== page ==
In this contribution we reviewed the novel method termed NESTLON for detecting nested components in graphs. As shown, widely-used algorithms such as BINMATNEST and NODF compute unreasonable low values of degrees of nestedness on benchmark graphs with either low density \(\left (\text {i.e.}\ \gamma _{d} < \frac {1}{2}\right)\), NODF, or high density \(\left (\text {i.e.}\ \gamma _{d} > \frac {1}{2}\right)\), NODF and BINMATNEST. The method NESTLON overcomes these limitations and is applicable on both bipartite and unipartite graphs irrespective of the shape of the adjacency matrix. NESTLON has a high sensitivity against noisy nested structures and a large robustness against different network densities. This shows that NESTLON is a solid method for detecting nestedness for a broad range of graphs. Importantly, NESTLON is purely based on the mathematical definition of nestedness and resorts solely on local information, which allows implementations of the algorithm to scale well on system size.

For the sensitivity analysis we created benchmark graphs with a network formation process. This benchmark allows us to tune the degree of nestedness and network density in a controlled manner. Our results show that techniques widely used to assess the level of nestedness of networks are largely insensitive to large structural changes in the network under analysis.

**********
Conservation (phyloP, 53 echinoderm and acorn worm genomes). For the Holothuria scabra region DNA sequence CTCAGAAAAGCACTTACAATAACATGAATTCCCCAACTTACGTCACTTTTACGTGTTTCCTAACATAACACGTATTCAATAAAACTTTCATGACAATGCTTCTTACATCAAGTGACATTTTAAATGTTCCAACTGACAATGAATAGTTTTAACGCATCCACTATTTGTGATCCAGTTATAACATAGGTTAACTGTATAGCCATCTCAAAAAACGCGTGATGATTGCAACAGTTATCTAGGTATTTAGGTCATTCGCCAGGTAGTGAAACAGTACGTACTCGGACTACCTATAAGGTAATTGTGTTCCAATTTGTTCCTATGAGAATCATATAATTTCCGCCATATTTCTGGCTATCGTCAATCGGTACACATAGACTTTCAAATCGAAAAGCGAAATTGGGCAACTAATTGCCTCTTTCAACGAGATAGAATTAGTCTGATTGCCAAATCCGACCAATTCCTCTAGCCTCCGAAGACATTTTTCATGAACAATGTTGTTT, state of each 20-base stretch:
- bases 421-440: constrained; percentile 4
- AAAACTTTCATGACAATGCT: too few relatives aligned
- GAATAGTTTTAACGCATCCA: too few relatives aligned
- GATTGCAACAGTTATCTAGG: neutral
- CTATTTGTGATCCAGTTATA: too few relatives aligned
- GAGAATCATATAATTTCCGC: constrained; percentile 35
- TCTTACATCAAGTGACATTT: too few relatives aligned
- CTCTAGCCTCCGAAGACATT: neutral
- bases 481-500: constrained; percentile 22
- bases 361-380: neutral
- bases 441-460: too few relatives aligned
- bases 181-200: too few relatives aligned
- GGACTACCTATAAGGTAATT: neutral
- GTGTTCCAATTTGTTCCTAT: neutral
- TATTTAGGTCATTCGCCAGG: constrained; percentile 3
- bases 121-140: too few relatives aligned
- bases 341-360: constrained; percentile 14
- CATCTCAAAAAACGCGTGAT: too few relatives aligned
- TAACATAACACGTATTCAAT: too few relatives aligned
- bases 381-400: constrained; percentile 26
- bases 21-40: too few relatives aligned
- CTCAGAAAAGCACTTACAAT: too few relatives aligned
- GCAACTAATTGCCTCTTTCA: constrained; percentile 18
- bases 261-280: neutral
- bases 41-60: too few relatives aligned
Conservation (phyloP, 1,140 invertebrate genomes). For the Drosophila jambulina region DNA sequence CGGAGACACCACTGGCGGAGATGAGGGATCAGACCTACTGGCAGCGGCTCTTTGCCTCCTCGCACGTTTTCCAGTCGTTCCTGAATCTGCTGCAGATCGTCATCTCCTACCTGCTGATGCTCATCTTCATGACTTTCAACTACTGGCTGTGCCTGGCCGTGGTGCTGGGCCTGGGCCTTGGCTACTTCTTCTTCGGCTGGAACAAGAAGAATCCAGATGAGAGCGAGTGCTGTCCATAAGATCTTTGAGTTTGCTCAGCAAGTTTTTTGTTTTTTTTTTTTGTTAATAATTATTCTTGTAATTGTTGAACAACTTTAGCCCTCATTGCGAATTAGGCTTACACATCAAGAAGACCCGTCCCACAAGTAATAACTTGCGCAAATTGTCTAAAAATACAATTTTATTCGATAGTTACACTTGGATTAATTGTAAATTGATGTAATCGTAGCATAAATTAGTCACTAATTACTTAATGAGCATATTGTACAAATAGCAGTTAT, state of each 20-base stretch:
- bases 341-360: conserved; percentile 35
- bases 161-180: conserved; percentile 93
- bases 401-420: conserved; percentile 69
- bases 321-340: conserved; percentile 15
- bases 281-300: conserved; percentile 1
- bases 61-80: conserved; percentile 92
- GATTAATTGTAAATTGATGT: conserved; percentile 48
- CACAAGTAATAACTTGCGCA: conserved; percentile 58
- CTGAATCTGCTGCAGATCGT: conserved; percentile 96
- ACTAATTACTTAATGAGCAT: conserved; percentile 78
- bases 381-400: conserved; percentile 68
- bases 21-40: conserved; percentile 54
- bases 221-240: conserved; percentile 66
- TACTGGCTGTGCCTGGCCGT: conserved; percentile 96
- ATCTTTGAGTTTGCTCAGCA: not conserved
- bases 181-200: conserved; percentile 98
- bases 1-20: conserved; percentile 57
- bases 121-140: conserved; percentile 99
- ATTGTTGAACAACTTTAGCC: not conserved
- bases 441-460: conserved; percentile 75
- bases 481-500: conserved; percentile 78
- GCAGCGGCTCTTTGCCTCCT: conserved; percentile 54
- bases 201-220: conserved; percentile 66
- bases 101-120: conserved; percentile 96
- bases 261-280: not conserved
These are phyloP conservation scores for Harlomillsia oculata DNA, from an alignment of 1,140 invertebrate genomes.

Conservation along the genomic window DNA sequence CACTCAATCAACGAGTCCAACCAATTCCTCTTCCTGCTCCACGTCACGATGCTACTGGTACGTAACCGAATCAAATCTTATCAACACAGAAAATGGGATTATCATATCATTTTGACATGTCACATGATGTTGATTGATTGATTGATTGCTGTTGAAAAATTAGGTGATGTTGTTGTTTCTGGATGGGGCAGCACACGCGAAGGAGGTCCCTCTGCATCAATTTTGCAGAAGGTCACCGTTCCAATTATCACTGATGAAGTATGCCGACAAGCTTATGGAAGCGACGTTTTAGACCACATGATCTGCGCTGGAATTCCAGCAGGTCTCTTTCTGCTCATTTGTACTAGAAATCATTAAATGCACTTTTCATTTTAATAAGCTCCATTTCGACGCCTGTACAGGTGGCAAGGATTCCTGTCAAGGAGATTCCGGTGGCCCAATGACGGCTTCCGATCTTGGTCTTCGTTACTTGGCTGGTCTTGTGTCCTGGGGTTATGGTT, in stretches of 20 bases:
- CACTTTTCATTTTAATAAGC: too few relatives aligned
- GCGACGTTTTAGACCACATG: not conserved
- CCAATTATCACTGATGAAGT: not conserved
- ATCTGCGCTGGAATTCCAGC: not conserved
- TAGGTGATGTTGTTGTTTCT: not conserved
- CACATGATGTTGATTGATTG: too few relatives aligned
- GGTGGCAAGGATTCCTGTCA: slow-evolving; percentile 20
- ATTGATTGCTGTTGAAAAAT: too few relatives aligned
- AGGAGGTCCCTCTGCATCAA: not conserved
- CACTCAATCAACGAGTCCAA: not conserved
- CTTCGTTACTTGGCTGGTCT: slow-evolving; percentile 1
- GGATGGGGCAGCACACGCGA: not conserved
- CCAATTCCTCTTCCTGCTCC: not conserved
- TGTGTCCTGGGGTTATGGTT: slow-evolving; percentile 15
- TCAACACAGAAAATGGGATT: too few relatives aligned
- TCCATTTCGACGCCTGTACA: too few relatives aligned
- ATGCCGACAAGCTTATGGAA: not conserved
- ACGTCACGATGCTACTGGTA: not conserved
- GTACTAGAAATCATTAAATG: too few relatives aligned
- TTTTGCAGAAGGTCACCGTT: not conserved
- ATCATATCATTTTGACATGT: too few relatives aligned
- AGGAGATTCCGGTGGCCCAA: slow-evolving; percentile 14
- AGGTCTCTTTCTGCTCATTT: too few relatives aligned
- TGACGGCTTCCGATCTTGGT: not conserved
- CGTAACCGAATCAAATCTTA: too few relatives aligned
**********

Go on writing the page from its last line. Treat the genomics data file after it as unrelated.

Widespread methods used to analyse the extent of nestedness in real-world networks assume that all elements of the dataset belong to what is defined here as the nested component. This contribution highlights that this ansatz cannot be given for granted, and that detecting the subset of nodes that actually belong to the nested component allows for a new characterisation of this ubiquitous network property.

Endnote

1 in a slight abuse of notation - but for the sake of clarity - we call “unipartite”, those networks where all nodes are of the same class, to make clear contrast to bipartite networks.

Declarations

Acknowledgments

The authors acknowledge financial support from the University Research Priority Programme on Social Networks, University of Zurich.

Funding

The authors acknowledge financial support from the University Research Priority Programme on Social Networks, University of Zurich.

Availability of data and materials

The network data was generated by the benchmark model explained in this contribution. No other (external) data sources were used in this contribution.